Ottawa, ON — Total capital spending in Canada on plant, equipment and housing should reach the $212 billion mark in 2003, up 2.2% from the February forecast, according to revised intentions of public and private investment compiled by Statistics Canada.
Total investment is expected to reach $212.5 billion this year. This would represent a 4.0% increase from 2002, doubling the increase anticipated in first intentions announced in February.
This new strength is coming from established sectors such as manufacturing and conventional oil and gas extraction, while there is still no sign of renewed spending by the information and communication technology industries. The public sector and housing are, nonetheless, contributing over half of the increase.
Housing investment alone is expected to rise 4.2% to $57.4 billion as a result of increases in the two major components: new housing and renovations.
Businesses, governments and institutions are expected to invest $155.1 billion on plant and equipment, compared with $149.3 billion for 2002. This would be an increase of 3.9% from 2002.
Manufacturing industries now expect an increase of $2.3 billion over 2002, restoring nearly the entire decline in 2002. This increase is coming from motor vehicle manufacturing, paper mills, and aluminum production.
The finance and insurance sector is expecting a billion dollar increase in 2003, this on the heels of $2 billion drop for 2002. Banks and auto leasing take credit for the 10.9% increase in the sector.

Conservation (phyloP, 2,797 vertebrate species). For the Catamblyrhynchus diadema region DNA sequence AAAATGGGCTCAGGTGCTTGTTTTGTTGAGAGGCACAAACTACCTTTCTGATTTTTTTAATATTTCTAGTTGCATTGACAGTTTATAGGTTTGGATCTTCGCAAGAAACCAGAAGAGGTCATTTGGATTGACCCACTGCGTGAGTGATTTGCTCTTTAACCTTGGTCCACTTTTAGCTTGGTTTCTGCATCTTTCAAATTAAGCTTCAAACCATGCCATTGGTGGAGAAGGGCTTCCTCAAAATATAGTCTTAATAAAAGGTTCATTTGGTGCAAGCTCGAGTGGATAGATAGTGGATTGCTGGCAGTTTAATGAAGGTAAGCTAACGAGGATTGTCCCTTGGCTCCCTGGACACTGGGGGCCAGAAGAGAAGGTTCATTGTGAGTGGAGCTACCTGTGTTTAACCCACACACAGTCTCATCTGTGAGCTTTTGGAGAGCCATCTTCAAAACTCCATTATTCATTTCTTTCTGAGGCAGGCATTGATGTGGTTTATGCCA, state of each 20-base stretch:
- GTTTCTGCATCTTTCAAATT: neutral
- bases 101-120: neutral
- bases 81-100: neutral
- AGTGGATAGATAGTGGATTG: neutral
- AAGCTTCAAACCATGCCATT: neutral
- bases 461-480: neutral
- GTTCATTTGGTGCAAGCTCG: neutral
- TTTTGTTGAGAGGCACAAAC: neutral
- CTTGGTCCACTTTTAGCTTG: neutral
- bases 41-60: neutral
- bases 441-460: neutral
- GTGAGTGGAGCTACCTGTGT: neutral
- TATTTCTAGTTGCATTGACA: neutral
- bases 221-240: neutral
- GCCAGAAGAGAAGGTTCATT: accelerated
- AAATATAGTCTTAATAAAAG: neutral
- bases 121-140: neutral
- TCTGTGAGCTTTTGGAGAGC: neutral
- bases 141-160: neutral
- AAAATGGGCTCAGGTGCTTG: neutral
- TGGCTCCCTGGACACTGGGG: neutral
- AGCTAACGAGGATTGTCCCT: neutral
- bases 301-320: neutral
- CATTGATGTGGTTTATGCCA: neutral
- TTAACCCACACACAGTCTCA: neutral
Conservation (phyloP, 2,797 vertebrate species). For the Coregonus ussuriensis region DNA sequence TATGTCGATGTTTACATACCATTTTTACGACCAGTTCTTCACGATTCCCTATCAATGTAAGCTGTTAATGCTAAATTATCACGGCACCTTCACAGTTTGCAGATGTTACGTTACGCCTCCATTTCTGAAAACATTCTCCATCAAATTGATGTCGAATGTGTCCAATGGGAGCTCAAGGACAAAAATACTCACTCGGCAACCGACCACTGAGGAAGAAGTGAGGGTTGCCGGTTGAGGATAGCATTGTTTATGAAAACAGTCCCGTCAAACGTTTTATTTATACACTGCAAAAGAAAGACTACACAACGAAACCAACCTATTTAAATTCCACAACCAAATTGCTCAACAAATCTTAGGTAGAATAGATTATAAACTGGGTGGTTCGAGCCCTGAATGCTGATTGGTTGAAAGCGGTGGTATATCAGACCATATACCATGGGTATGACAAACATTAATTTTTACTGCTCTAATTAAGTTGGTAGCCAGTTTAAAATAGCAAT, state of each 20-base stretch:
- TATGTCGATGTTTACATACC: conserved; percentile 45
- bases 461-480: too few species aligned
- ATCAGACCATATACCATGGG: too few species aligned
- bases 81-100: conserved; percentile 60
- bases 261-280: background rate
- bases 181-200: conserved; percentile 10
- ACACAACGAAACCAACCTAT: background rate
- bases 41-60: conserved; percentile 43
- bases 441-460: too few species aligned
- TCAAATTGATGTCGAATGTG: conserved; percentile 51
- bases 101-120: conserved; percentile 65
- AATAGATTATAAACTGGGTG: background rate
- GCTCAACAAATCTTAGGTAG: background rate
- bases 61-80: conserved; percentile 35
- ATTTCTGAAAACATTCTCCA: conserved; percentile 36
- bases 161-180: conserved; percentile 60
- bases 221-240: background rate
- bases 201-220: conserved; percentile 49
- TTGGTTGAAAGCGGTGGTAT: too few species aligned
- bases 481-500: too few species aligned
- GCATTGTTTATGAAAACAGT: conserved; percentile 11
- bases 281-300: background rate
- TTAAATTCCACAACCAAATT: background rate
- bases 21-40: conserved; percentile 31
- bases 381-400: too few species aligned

While spending in the oil and gas sector appears flat at just over $23 billion, the conventional oil extraction industry is expecting a $2.2-billion increase, largely from east coast off shore work. The non-conventional industry, meanwhile, expects a $2-billion drop as a result of completed projects.
Capital spending by municipalities in 2003 is expected to reach $11.1 billion, up 13.8% over investment levels for 2002. The increase is concentrated in construction spending on infrastructure.
Combined with all other levels of government, spending by departments should reach $21.1 billion in 2002, a 6.7% increase.
Investment by the information and communication technology (ICT) sector is expected to amount to $10.4 billion in 2003, a 12.2% decline.
A decline of 25.7% is anticipated in the manufacturing component. Goods-related services and intangible services are expected to drop 14.6% and 10.6%, respectively.
Most regions are still expecting increases, the largest being Nunavut (+20.2%) and New Brunswick (+11.2%). The largest decrease is in the Northwest Territories (-34.3%), largely due to the completion of diamond mining projects.